WASHINGTON (NNS) -- Whether based in the United States or abroad, Sailors held celebrations to mark the Navy’s 243rd birthday with other service members, civilians, guests and community members while top leaders have sent messages to the fleet reflecting on the theme “Forged by the Sea.”
Sailors and Marines aboard the amphibious transport dock ship USS New York (LPD 21) celebrated the Navy’s birthday while en route to support the largest NATO exercise in more than 20 years.
"The New York and all of our Marine teammates have had an incredibly successful year, deployed forward – twice – to support and defend freedom around the globe while furthering our nation's goals,” said Capt. Brent DeVore, New York’s commanding officer. “Our strength at sea, cemented in our bonds of teamwork and common purpose, permits us to operate at this high of a level. To celebrate this Navy birthday at sea, on our way to Trident Juncture to work with our allied and partner navies, is appropriate to the kind of year we have had and our Navy's ability to respond to regional crises."
In keeping with a time-honored Navy tradition, the birthday celebration began with a cake cutting ceremony. The first slice of cake was cut by the youngest Sailor, Aviation Boatswain’s Mate (Handling) Airman Apprentice Jared Carter and the oldest Sailor, Navy Chaplin Merlin Stephan, signifying the pass down of information from one generation to the next.
“I feel very honored to be able to be a part of the New York’s celebration of the Navy’s birthday,” Carter said. “Given the naval history and all the Sailors who have come before me and all the Sailors who come after me, it is a big honor to just be a small part of a much larger picture.”
The celebration continued with an ice cream social, followed by a N.A.V.Y. themed Bingo and movie night held in the ship’s chapel.
“I feel like it is the best way to celebrate the Navy’s birthday because you are out to sea,” said Yeoman Seaman Apprentice Raashaun Noaks. “There is no better way to celebrate. I think of winning and lots of success but also, when you think of the 243 years, you think of all the people who paid the ultimate sacrifice for the Navy. We celebrate this day for them.”
Early this year, New York deployed for six months in support of maritime security operations and national security interests in Africa and Europe. After a brief maintenance period, New York left its homeport en route to Newport, Rhode Island, for the 23rd Annual International Seapower Symposium, helping to foster and strengthen global relationships between the U.S. and over 100 countries around the world. New York most recently departed in support of Trident Juncture, a NATO led exercise taking place in portions of Norway, Sweden and Finland during October and November.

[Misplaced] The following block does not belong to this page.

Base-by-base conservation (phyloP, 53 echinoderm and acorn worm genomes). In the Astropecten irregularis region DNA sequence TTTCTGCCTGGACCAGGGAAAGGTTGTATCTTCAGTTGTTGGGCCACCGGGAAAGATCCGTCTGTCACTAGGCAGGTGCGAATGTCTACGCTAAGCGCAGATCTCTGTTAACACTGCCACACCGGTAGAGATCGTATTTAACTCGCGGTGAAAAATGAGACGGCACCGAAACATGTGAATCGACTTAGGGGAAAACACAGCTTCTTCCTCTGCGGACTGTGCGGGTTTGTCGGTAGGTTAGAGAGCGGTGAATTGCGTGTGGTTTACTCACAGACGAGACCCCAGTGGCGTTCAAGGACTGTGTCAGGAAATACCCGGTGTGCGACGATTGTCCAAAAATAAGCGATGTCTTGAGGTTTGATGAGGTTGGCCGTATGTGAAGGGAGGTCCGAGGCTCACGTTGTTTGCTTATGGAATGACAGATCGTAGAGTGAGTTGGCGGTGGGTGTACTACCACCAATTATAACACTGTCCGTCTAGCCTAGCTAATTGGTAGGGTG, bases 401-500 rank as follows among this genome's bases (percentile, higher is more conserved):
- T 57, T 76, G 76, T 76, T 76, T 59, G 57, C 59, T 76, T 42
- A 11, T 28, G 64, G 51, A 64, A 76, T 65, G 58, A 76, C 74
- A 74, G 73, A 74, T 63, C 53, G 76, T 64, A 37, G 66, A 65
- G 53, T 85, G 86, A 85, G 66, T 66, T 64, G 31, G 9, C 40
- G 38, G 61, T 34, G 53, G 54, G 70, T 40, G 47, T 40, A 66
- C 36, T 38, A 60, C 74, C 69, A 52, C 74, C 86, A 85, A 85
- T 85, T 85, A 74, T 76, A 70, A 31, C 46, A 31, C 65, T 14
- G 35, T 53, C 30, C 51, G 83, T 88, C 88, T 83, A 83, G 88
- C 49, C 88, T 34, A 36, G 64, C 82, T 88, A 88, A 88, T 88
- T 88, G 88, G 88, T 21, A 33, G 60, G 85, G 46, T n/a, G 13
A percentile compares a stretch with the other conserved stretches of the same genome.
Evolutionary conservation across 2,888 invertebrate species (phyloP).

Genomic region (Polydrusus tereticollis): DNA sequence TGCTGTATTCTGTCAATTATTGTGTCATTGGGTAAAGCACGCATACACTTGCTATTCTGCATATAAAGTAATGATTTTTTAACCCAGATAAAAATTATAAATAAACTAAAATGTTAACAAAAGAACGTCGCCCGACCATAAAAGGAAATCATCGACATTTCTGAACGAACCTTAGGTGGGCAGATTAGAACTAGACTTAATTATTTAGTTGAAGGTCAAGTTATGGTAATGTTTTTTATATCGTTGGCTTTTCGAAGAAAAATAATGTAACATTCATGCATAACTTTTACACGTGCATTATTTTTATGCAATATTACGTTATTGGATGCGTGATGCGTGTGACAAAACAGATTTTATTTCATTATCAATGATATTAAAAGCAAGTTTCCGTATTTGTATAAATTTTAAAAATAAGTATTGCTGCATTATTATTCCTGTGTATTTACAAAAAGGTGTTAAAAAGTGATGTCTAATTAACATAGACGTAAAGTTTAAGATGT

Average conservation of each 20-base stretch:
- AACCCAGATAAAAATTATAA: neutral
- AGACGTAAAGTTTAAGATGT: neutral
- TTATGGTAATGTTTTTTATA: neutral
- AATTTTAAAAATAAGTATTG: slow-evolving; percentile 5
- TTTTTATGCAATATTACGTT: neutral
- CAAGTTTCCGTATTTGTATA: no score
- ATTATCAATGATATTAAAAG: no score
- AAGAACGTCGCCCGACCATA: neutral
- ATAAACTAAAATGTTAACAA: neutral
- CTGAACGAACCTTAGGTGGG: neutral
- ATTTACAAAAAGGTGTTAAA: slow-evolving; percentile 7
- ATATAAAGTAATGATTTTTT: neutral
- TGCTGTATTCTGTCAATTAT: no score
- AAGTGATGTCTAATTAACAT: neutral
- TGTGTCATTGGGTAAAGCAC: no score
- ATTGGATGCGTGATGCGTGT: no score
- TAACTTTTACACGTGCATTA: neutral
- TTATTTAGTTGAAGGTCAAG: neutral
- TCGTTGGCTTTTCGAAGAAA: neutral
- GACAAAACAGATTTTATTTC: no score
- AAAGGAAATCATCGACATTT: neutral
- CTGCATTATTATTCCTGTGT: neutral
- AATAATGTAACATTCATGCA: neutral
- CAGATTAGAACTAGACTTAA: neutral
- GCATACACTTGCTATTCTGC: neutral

Training Support Center (TSC) San Diego members commemorated the birthday Oct. 11 in the TSC San Diego Auditorium where Capt. Michael S. Feyedelem, TSC San Diego’s commanding officer, said the Navy’s role has grown since its birth in 1775.
“We celebrate what the Navy means to our nation and the contributions that all of you make,” Feyedelem said. “Most nations have an army or land defense force, but the strong nations have a Navy. There are so many times in our history that having a strong Navy has impacted our future.”
Additionally, a bell ringing ceremony was conducted, in which ceremonial eight bells rang to signify the end of the current birthday year and were followed by a ceremonial strike of one bell to signify the start of the new birthday year.
The celebration at TSC San Diego was concluded with a cake cutting performed by the longest and shortest serving TSC staff members.
In addition, more than 370 Information Warfare Training Command (IWTC) Monterey Sailors, guests and community members gathered Oct. 5 for the Navy’s birthday.
"Sailors need to understand their history,” said Cmdr. Michael Salehi, commanding officer of IWTC Monterey. “They can leverage these lessons for future endeavors.”